A crass and reductive debate, from beginning to end

Throughout the debate around the Fiscal Treaty any argument beyond the purely economic has been entirely marginalised; the Overton window on this discussion is a porthole. By Mike Morris.

Very few people reading this will remember a confrontation that took place between Saeeda Warsi and Caroline Lucas, on a Question Time back in January. It was an entirely inconsequential discussion of Boris Johnson's latest brainfart - on this occasion, a new airport in the Thames Estuary - and was already a damp squib, since Germaine Greer has pointed out that the site was protected by the Ramsar Convention, and most of the politicians were doing their best to pretend they knew what she was talking about. Instead they talked blandly about the need for a "balanced debate" about air travel, with Warsi particularly strident in her insistence that London was a bit short on space for planes.

Lucas, as one might expect, didn't agree; she put forward a long and well-informed list of reasons why London was pretty well-served by airports as it was. Warsi asked her if she thought there should be any more airport construction in London, and Lucas confirmed that she didn't. "Then we're not having a balanced debate are we?" said Warsi, before Dimbleby hurriedly moved onto some other topic on which expenses-fiddlers could make ethical pronouncements.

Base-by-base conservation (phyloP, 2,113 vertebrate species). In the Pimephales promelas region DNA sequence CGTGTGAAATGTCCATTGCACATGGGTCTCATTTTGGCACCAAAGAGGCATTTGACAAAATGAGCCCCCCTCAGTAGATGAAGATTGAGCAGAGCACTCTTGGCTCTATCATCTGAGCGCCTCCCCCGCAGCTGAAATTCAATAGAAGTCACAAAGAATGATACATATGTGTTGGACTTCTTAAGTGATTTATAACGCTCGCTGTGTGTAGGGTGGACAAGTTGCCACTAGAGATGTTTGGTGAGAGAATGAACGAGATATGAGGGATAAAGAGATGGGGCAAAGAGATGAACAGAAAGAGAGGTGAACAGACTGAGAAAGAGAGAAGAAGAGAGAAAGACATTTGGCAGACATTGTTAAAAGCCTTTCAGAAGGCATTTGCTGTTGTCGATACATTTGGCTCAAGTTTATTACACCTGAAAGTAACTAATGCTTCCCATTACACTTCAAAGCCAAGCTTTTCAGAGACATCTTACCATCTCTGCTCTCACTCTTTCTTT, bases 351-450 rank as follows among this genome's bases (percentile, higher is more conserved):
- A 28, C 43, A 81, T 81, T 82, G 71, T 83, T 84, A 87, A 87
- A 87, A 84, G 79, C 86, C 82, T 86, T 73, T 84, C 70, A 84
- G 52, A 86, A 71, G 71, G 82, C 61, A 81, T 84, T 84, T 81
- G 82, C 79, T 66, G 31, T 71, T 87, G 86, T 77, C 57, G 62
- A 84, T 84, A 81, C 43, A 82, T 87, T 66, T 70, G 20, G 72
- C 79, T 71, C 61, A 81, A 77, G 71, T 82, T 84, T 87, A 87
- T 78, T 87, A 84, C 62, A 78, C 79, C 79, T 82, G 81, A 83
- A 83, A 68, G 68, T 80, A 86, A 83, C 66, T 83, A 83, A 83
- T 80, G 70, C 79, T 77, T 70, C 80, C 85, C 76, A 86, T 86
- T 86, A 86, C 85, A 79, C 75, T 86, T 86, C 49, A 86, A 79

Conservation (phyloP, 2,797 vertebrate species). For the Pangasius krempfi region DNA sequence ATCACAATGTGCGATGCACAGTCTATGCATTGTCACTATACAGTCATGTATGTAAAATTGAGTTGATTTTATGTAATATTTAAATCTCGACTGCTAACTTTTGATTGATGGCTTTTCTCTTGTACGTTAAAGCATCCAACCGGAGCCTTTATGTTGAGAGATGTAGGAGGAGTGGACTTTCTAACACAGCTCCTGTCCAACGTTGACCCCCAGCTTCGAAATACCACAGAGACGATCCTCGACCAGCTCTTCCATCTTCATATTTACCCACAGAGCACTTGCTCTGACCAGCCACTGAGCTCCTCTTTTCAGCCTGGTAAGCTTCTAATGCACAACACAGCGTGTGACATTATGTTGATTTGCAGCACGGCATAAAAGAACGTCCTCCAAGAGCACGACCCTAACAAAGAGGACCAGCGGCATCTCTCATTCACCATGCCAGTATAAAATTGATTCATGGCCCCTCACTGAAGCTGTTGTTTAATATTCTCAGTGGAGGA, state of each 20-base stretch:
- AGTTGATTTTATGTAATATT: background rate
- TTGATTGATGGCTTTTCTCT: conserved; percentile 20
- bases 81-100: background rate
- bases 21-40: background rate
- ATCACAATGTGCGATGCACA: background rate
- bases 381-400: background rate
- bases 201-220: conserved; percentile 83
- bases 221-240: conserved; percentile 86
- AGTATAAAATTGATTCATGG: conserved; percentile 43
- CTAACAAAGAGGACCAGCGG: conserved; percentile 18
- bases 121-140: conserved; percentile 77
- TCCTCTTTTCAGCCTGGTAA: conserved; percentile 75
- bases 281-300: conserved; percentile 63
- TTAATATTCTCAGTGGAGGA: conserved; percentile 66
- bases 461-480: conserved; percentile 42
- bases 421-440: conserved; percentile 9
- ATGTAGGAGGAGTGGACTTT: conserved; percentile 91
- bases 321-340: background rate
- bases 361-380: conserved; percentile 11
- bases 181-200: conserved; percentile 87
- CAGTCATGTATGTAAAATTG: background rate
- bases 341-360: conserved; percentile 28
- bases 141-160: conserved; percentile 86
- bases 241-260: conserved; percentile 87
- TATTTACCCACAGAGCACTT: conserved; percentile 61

It's easy to assume nothing much can be learned from this, beyond adding "understand what a debate is" to the list of Things Tory Ministers Can't Do. In fact, Warsi's aside - by virtue of its clumsiness - was the clearest demonstration of how political argument generally operates. It may have just appeared catty, but what she was trying to do was limit the debate to the terms with which she was comfortable. The "balanced debate" to which she referred was the debate about how to get more airport capacity around London. The discussion of whether this was needed was being tacitly excluded. This wasn't even by casting the fact that London has five airports and a greater capacity than any city in Europe as some kind of loony-green dogma, but just by treating it as an academic irrelevance, not the subject of discussion.

This is a tactic so common in politics that it's barely commented upon, although it's no different - really - from a barstool boor declaring, "I don't care what these economists say," before expounding on his theory that the Ireland's debt is because of all the asylum-seekers. It's just usually done with more skill, although recently that has not been the case.